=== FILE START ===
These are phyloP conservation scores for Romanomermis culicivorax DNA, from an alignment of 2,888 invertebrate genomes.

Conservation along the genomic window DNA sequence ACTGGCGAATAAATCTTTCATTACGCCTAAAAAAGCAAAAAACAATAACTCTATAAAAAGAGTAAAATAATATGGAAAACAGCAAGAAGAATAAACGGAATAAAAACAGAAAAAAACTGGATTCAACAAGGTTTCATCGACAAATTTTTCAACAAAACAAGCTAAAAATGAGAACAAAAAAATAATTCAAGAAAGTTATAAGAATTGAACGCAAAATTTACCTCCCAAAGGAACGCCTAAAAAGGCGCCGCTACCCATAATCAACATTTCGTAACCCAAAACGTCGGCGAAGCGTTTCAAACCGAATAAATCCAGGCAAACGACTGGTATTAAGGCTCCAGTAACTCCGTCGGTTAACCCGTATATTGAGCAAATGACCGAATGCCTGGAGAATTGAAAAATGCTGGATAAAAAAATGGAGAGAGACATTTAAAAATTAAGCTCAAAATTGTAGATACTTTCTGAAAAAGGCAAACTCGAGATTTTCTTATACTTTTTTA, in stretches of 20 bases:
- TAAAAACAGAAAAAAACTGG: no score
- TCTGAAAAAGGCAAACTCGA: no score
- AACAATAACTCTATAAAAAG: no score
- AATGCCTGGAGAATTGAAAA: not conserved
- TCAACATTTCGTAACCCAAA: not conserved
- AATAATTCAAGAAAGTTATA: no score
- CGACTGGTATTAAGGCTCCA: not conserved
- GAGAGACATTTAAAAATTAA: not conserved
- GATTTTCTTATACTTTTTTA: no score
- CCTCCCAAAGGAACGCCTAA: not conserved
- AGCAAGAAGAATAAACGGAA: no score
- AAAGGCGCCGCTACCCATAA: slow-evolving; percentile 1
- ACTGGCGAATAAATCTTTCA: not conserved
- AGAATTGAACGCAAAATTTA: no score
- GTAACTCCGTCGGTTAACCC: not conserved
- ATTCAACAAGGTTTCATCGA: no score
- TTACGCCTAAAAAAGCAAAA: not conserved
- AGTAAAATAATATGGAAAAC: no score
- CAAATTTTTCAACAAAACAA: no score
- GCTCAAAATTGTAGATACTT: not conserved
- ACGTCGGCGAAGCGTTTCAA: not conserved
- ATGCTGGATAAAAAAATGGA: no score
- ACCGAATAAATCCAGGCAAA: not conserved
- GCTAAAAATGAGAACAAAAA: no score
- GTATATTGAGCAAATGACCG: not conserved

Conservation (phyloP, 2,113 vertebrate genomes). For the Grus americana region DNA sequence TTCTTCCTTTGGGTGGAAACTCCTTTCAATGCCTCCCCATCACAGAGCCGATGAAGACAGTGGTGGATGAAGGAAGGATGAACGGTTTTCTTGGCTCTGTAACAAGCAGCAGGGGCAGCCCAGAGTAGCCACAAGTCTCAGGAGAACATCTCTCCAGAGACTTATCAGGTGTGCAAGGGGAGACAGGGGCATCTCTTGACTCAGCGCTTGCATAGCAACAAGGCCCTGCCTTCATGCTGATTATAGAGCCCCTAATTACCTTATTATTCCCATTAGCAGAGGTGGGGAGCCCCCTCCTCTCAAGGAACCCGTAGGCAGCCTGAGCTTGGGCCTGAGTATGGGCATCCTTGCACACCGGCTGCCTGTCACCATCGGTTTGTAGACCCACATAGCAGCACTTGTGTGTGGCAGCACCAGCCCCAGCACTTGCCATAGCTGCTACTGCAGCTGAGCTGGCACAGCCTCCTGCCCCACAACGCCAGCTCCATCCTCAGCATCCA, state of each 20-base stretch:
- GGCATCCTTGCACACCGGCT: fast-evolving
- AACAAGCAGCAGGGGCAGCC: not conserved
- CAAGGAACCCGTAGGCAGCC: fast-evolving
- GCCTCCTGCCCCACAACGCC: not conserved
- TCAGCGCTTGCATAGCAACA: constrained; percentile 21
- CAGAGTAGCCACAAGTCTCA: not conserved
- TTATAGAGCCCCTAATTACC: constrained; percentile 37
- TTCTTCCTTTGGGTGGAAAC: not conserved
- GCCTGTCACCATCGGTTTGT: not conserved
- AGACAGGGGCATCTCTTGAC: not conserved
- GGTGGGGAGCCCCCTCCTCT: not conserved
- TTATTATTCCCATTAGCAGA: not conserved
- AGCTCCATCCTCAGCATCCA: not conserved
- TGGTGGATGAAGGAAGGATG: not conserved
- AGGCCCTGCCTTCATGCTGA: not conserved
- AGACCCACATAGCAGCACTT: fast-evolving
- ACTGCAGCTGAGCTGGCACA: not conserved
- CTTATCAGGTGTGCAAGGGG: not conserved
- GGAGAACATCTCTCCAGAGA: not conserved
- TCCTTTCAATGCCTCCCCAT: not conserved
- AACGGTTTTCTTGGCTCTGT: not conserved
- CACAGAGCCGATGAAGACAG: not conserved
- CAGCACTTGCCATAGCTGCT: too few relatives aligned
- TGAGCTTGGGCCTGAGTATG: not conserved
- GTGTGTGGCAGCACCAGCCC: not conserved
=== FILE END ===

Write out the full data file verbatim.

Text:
These are phyloP conservation scores for Romanomermis culicivorax DNA, from an alignment of 2,888 invertebrate genomes.

Conservation along the genomic window DNA sequence ACTGGCGAATAAATCTTTCATTACGCCTAAAAAAGCAAAAAACAATAACTCTATAAAAAGAGTAAAATAATATGGAAAACAGCAAGAAGAATAAACGGAATAAAAACAGAAAAAAACTGGATTCAACAAGGTTTCATCGACAAATTTTTCAACAAAACAAGCTAAAAATGAGAACAAAAAAATAATTCAAGAAAGTTATAAGAATTGAACGCAAAATTTACCTCCCAAAGGAACGCCTAAAAAGGCGCCGCTACCCATAATCAACATTTCGTAACCCAAAACGTCGGCGAAGCGTTTCAAACCGAATAAATCCAGGCAAACGACTGGTATTAAGGCTCCAGTAACTCCGTCGGTTAACCCGTATATTGAGCAAATGACCGAATGCCTGGAGAATTGAAAAATGCTGGATAAAAAAATGGAGAGAGACATTTAAAAATTAAGCTCAAAATTGTAGATACTTTCTGAAAAAGGCAAACTCGAGATTTTCTTATACTTTTTTA, in stretches of 20 bases:
- TAAAAACAGAAAAAAACTGG: no score
- TCTGAAAAAGGCAAACTCGA: no score
- AACAATAACTCTATAAAAAG: no score
- AATGCCTGGAGAATTGAAAA: not conserved
- TCAACATTTCGTAACCCAAA: not conserved
- AATAATTCAAGAAAGTTATA: no score
- CGACTGGTATTAAGGCTCCA: not conserved
- GAGAGACATTTAAAAATTAA: not conserved
- GATTTTCTTATACTTTTTTA: no score
- CCTCCCAAAGGAACGCCTAA: not conserved
- AGCAAGAAGAATAAACGGAA: no score
- AAAGGCGCCGCTACCCATAA: slow-evolving; percentile 1
- ACTGGCGAATAAATCTTTCA: not conserved
- AGAATTGAACGCAAAATTTA: no score
- GTAACTCCGTCGGTTAACCC: not conserved
- ATTCAACAAGGTTTCATCGA: no score
- TTACGCCTAAAAAAGCAAAA: not conserved
- AGTAAAATAATATGGAAAAC: no score
- CAAATTTTTCAACAAAACAA: no score
- GCTCAAAATTGTAGATACTT: not conserved
- ACGTCGGCGAAGCGTTTCAA: not conserved
- ATGCTGGATAAAAAAATGGA: no score
- ACCGAATAAATCCAGGCAAA: not conserved
- GCTAAAAATGAGAACAAAAA: no score
- GTATATTGAGCAAATGACCG: not conserved

Conservation (phyloP, 2,113 vertebrate genomes). For the Grus americana region DNA sequence TTCTTCCTTTGGGTGGAAACTCCTTTCAATGCCTCCCCATCACAGAGCCGATGAAGACAGTGGTGGATGAAGGAAGGATGAACGGTTTTCTTGGCTCTGTAACAAGCAGCAGGGGCAGCCCAGAGTAGCCACAAGTCTCAGGAGAACATCTCTCCAGAGACTTATCAGGTGTGCAAGGGGAGACAGGGGCATCTCTTGACTCAGCGCTTGCATAGCAACAAGGCCCTGCCTTCATGCTGATTATAGAGCCCCTAATTACCTTATTATTCCCATTAGCAGAGGTGGGGAGCCCCCTCCTCTCAAGGAACCCGTAGGCAGCCTGAGCTTGGGCCTGAGTATGGGCATCCTTGCACACCGGCTGCCTGTCACCATCGGTTTGTAGACCCACATAGCAGCACTTGTGTGTGGCAGCACCAGCCCCAGCACTTGCCATAGCTGCTACTGCAGCTGAGCTGGCACAGCCTCCTGCCCCACAACGCCAGCTCCATCCTCAGCATCCA, state of each 20-base stretch:
- GGCATCCTTGCACACCGGCT: fast-evolving
- AACAAGCAGCAGGGGCAGCC: not conserved
- CAAGGAACCCGTAGGCAGCC: fast-evolving
- GCCTCCTGCCCCACAACGCC: not conserved
- TCAGCGCTTGCATAGCAACA: constrained; percentile 21
- CAGAGTAGCCACAAGTCTCA: not conserved
- TTATAGAGCCCCTAATTACC: constrained; percentile 37
- TTCTTCCTTTGGGTGGAAAC: not conserved
- GCCTGTCACCATCGGTTTGT: not conserved
- AGACAGGGGCATCTCTTGAC: not conserved
- GGTGGGGAGCCCCCTCCTCT: not conserved
- TTATTATTCCCATTAGCAGA: not conserved
- AGCTCCATCCTCAGCATCCA: not conserved
- TGGTGGATGAAGGAAGGATG: not conserved
- AGGCCCTGCCTTCATGCTGA: not conserved
- AGACCCACATAGCAGCACTT: fast-evolving
- ACTGCAGCTGAGCTGGCACA: not conserved
- CTTATCAGGTGTGCAAGGGG: not conserved
- GGAGAACATCTCTCCAGAGA: not conserved
- TCCTTTCAATGCCTCCCCAT: not conserved
- AACGGTTTTCTTGGCTCTGT: not conserved
- CACAGAGCCGATGAAGACAG: not conserved
- CAGCACTTGCCATAGCTGCT: too few relatives aligned
- TGAGCTTGGGCCTGAGTATG: not conserved
- GTGTGTGGCAGCACCAGCCC: not conserved